||An assessment of atmospheric exposure and deposition to high elevation forests in the eastern United States /
Mohnen, Volker A. ;
Aneja, V. ;
Bailey, B. ;
Cowling, E. ;
Goltz, S. M.
||State Univ. of New York at Albany. Atmospheric Sciences Research Center. ;North Carolina State Univ. at Raleigh. ;Associated Weather Services, Albany, NY. ;Maine Univ. at Orono.;Environmental Protection Agency, Research Triangle Park, NC. Atmospheric Research and Exposure Assessment Lab.
|| U.S. Environmental Protection Agency, Office of Research and Development,
Rain and rainfall--United States.
Chemical compounds ;
Quality assurance ;
Mountain Cloud Chemistry Project ;
Air pollution effects(Plants) ;
Eastern Region(United States) ;
Acid rain ;
Dry methods ;
Wet methods ;
High altitude environments ;
Environmental impact assessments ;
||Most EPA libraries have a fiche copy filed under the call number shown. Check with individual libraries about paper copy.
||1 volume (various pagings)
The report summarizes the results of the four year field measurement and data analysis program of MCCP. The MCCP is sponsored by the U.S. Environmental Protection Agency as part of the joint U.S. Forest Service-EPA Spruce-Fir Research Cooperative. The objectives of the project have been met and the result is an assessment of principal atmospheric constituents as they impact the high elevation forests of the Eastern U.S. Deposition of SO4(-2), NO3(-), H(+), and NH(4+) in cloud water represents a significant input to forest canopies with elevations greater than 1000m. Cloud water deposition can exceed wet (rain) deposition and may be the dominant process for input of sulfate and nitrate compounds during the growing season in high elevation forests frequently exposed to clouds. Cloud water pH concentrations may be as much as 0.6pH units lower than pH in rain. SO(4+) and NO3(-) concentrations are also higher in cloud water than in precipitation. Ozone data reveals that significant differences exist between ozone concentrations at high elevation and low elevation sites. The primary effect of the difference is to produce higher mean ozone concentrations and longer episodes at the higher elevation sites.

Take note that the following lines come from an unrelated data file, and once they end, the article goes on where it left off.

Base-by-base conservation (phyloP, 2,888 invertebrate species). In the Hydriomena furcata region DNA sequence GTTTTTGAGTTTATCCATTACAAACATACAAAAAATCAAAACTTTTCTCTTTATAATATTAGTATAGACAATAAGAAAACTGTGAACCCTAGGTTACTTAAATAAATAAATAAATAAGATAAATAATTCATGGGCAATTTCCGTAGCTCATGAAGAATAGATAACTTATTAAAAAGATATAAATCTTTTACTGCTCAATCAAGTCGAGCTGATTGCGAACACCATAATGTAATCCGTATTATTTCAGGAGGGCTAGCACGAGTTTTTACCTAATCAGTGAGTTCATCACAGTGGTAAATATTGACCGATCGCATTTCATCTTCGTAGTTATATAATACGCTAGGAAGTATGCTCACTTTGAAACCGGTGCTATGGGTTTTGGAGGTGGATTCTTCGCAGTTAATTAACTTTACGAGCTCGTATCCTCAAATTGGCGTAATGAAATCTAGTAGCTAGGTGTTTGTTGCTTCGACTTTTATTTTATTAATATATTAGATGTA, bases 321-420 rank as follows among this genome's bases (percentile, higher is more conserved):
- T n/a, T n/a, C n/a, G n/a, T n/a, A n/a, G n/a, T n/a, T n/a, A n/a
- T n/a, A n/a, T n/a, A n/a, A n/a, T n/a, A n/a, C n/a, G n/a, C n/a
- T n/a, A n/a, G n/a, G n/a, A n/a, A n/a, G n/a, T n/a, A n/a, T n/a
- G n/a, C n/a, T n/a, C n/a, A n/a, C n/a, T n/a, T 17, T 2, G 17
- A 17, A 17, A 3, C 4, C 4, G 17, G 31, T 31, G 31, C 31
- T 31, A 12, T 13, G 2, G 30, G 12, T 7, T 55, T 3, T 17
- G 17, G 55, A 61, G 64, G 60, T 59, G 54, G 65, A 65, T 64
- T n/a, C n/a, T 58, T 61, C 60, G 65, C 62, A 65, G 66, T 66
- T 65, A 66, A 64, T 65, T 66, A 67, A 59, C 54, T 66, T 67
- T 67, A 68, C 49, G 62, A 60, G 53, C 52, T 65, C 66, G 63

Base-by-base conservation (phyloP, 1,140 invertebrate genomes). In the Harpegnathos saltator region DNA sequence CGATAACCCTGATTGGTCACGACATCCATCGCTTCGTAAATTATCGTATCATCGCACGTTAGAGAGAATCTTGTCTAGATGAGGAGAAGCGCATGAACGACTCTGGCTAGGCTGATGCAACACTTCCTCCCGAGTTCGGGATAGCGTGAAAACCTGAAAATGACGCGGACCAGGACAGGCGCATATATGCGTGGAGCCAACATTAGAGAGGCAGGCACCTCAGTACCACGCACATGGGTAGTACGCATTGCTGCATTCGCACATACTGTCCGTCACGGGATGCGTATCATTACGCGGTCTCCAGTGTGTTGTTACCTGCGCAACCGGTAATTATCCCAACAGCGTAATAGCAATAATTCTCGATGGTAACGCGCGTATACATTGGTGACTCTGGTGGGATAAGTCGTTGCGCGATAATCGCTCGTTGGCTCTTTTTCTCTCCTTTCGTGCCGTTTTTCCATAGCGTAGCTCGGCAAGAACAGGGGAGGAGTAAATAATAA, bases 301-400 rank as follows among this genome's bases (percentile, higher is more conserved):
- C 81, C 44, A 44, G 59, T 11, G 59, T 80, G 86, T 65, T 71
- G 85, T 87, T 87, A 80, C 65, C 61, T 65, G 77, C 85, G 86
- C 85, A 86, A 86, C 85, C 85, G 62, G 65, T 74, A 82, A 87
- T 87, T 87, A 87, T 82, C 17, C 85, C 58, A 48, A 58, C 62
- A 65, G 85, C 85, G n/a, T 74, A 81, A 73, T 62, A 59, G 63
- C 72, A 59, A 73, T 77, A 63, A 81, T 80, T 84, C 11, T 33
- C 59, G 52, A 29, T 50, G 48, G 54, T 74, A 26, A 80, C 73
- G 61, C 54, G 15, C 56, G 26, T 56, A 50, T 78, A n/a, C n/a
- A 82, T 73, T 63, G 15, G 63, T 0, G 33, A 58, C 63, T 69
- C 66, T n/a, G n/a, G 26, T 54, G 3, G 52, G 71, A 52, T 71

Distributed to depository libraries in microfiche. "EPA 600/3-90-058." "September 1990." Includes bibliographical references (pages E-55-E-68, 13th group). Microfiche.